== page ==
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Sunday, January 29, 2012

Genre Talk: Dreaming about Fantasy Part 2

Mystical power is usually somewhere in fantasy stories.  Not always, but usually.  It goes by lots of different names: thaumaturgy, the Force, the current, elements, but for our purposes, we'll go with the old stand-by and call it magic.

If you're going to have magic, you need to have it be three things: logical, well-defined, and limited.


This seems counter-intuitive.  It's magic right?  Why should it be logical?  It doesn't need to be logical like real science is logical, where you can explain every single detail and have it actually occur.  That's no fun.  by logical, I mean it needs to have rules, and that you shouldn't break those rules to make it convenient for the plot.  

I used a term term in one of my previous posts, "Deus ex Magicka," which is a play on "Deus ex Machina," or "God from the Machine."  When somebody mentions something as being a Deus ex Machina, they mean that it's a cheap, convenient way for a problem to be resolved in a story.  this is a Very Bad Thing.  It means the writer is lazy and uncreative and so just has some solution show up and fix everything.  

Bad, illogical magic acts this way.  Suddenly the hero knows how to cast fire for absolutely no reason at all and is saved or they conveniently break previously established rules in a way that becomes acceptable.  

A good magic system with clear-cut rules is the one in Harry Potter.  Rowling spent years thinking about it, and it shows.  Things like wand movement, quality of a wand, pronunciation, and even the intent of the spellcaster are taken into consideration.  There are multiple branches of magic as well (potions, dark arts, defense against the dark arts, enchantments, etc.) and each has their own rules.  For potions, it depends not just on ingredients, but how you stir, how hot the mixture is, and so on.  Every aspect is very well thought out and Rowling probably has tons of information she thought of that never made it into the books.

A bad magic system with very little in the way of rules is the one in Clive Barker's Abarat.  Words of power are said, but they have random or vague effects, and it's unclear if any skill is required, or if somebody needs only to know the word to make magic happen.  It's pointed out that expert magicians can create glyphs (magical vehicles from thin air) in a matter of minutes, while novices need more time, but it's never explained why.  To summon a glyph, one need only recite a magic phrase over and over again.  So what makes an expert need to say it less while a novice needs to say it more?  It's never explained.  Things just...happen.

Rules provide structure, and challenges.  They make any magic system more interesting and complex, and more believable.  Just remember to stick to your own rules.


You and the reader should both know what magic in your world means.  How does it feel?  What's it look like?  The magic you see in the video game Skyrim is very different from the magic you see in The Dresden Files by Jim Butcher.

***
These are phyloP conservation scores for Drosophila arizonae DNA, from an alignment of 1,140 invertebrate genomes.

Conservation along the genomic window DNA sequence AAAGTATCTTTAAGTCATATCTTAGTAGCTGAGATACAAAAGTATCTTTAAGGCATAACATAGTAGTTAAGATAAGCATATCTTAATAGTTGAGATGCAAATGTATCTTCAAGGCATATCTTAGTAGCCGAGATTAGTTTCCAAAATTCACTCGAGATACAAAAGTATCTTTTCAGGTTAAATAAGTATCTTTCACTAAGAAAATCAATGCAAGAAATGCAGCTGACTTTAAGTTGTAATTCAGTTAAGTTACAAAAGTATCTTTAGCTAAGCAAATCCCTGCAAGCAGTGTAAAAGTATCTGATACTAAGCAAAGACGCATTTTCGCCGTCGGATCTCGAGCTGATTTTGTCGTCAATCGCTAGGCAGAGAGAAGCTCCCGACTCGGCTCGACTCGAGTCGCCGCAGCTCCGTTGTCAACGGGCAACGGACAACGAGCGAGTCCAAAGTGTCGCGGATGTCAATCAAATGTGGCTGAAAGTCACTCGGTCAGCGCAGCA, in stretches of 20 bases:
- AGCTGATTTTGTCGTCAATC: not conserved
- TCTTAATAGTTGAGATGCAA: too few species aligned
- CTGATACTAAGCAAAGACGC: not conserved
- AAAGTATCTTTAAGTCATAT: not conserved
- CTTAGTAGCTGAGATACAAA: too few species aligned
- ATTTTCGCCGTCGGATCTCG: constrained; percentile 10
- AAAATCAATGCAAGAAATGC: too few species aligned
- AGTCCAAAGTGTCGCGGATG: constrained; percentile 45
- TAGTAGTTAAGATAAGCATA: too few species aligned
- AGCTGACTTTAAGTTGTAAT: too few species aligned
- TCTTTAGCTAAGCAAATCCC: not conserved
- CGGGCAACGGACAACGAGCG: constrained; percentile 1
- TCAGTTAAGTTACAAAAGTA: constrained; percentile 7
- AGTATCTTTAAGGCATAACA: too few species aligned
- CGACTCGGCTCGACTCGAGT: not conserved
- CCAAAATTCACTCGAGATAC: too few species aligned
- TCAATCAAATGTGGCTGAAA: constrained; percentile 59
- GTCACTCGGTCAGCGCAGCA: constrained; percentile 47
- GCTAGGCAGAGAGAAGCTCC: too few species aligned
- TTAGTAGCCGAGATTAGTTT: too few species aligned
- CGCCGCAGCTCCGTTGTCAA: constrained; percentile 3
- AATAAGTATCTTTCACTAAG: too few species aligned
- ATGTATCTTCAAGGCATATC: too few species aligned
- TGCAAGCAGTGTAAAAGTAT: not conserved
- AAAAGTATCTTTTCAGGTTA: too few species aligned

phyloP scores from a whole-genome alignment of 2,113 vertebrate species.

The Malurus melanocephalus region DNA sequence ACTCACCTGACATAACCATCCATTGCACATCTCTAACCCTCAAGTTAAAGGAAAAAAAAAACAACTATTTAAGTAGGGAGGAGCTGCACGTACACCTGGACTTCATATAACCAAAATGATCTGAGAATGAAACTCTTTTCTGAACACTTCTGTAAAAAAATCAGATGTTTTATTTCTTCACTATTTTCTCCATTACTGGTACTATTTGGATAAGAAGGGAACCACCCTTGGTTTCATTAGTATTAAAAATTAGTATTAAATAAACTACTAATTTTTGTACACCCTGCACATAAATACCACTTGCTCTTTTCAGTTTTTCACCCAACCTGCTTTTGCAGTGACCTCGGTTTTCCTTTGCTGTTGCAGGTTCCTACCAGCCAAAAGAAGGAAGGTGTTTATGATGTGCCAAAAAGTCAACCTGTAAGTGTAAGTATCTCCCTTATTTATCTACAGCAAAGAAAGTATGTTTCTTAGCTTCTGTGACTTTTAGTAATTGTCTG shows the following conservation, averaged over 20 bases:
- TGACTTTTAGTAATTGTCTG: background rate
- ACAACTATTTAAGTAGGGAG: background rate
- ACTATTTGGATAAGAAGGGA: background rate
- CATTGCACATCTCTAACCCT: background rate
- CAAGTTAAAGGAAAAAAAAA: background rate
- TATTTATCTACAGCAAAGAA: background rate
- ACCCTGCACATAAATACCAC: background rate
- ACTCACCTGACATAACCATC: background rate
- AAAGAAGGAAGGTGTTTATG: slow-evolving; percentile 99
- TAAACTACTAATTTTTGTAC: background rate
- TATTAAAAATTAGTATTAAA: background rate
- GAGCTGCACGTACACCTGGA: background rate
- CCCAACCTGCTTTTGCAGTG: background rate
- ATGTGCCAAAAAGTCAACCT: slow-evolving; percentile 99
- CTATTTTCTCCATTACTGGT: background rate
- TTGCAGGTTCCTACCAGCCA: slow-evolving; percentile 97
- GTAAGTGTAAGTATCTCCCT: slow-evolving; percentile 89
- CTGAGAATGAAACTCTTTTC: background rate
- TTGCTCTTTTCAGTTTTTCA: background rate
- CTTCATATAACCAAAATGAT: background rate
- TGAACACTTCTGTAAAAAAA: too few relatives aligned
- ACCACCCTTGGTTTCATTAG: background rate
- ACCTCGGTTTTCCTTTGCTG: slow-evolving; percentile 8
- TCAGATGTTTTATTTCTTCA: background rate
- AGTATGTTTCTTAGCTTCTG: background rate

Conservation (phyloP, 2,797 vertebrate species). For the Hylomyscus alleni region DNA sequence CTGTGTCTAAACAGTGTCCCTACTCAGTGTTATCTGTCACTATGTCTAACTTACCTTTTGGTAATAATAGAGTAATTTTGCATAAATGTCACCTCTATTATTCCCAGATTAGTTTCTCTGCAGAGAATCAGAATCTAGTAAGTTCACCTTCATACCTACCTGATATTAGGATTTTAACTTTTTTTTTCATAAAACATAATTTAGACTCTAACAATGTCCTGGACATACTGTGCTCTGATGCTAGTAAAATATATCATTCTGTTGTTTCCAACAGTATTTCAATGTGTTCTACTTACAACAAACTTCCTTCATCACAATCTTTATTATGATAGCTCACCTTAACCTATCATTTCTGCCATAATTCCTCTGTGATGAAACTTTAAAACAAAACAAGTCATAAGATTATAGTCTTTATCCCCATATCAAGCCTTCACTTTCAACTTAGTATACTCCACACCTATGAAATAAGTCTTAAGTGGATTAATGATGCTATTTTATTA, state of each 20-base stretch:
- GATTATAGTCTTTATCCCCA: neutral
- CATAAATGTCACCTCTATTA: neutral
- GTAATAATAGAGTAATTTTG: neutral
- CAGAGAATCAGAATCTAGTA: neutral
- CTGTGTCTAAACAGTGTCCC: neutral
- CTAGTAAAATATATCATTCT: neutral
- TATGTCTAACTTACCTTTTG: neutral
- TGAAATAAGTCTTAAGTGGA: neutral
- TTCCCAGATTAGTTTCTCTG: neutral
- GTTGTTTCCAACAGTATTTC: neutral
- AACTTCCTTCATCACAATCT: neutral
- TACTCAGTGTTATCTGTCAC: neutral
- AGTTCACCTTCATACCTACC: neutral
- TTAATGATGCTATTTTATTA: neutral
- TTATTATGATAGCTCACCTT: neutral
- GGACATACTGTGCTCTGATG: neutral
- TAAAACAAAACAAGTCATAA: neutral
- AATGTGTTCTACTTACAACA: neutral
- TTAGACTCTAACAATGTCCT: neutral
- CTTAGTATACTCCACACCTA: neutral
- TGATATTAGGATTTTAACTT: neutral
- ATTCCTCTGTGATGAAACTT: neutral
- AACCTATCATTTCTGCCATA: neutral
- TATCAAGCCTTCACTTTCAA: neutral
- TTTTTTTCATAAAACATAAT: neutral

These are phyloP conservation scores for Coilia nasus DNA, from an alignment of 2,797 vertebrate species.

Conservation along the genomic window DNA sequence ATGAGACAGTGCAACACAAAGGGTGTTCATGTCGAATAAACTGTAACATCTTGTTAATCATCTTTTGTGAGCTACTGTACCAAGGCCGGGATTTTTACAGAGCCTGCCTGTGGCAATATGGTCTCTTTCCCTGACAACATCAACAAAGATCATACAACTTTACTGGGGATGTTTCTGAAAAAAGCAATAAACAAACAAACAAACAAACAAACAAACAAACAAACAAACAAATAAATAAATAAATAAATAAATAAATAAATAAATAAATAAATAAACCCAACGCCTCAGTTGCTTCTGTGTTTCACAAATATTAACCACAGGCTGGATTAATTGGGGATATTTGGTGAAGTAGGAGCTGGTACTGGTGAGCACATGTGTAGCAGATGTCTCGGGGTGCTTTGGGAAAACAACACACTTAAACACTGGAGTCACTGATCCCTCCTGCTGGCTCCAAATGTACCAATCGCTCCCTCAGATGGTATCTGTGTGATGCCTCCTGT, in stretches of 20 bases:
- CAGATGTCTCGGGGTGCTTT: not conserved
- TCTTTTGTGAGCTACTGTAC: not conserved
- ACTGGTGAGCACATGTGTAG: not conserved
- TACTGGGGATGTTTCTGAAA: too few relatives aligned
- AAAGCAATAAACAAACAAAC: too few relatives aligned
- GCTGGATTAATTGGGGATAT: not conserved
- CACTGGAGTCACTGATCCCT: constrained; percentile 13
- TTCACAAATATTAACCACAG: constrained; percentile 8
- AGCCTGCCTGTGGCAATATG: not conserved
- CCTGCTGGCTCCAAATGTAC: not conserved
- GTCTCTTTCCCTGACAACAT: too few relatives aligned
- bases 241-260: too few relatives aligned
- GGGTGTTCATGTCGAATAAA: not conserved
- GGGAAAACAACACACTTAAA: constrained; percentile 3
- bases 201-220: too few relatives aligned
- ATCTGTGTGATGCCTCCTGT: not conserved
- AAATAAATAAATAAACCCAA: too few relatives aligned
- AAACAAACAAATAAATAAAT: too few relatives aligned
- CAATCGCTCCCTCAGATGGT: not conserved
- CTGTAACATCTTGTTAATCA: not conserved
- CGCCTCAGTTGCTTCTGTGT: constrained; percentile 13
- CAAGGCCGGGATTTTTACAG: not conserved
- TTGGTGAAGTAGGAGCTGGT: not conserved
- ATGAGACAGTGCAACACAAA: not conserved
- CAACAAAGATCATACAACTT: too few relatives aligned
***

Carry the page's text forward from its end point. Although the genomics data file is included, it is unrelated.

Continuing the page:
The magic in Skyrim is prevalent and in wide use and is incredibly easy for anybody to pick up to some degree.  There is no shock or awe in seeing somebody conjure a fireball or turn invisible.  Anybody can do it, literally.  Especially if they have potions or scrolls or something.  Magic in the world of Skyrim is cool, but it's really just seen as a type of science.  It's an academic subject that lets you shoot lightning from your hand.  Some people even comment that studying it is super boring and dull.

Magic in The Dresden Files is unheard of through most of the world.  It's a secret that very few people have knowledge of.  It's also not as convenient as it is in Skyrim.  Not everybody can use it, and those who can use it, can't use all the different types of it.  And you can't just fire off any spell willy-nilly.  Some magic requires hours (or days, or years, or centuries) of time to set up and cast.  It feels much more rare and special than in Skyrim, as well as more mysterious and dangerous.  

Note that neither of these is bad.  they're both fine, they just have very different feelings to them.  Know what kind of magic you want in your story.


Finally, magic should have some kind of boundary.  There should be some things that it definitely cannot do.  Otherwise the solution to every problem is magic, and that becomes predictable, and that becomes boring.  In the aforementioned Dresden Files spamming magic is impossible, because it's like physical stamina: there's only so much energy a practitioner can have.  They can die if they use too much or overreach themselves.  If they screw up a spell, it can backfire and kill them, or summon some creature from beyond that rips them apart. 

Pretty much every magic system I've run across has some form of limitation, even the really bad ones.  There are different ways to limit yourself though.  Maybe some magic is just flat out impossible, like the genie in Aladdin saying he can't make anybody fall in love with Aladdin, kill anyone, or give Aladdin any more than three wishes.  Or maybe some magic is so complex that it requires ultra-rare materials and incantations to pull off, and one wrong move means disaster.  There's lots of different ways you could do it.

That's all I got for now.  Next time I'll be talking about The Quest.

And yes, I'm aware I've been away for a month, but I've still been writing, so there.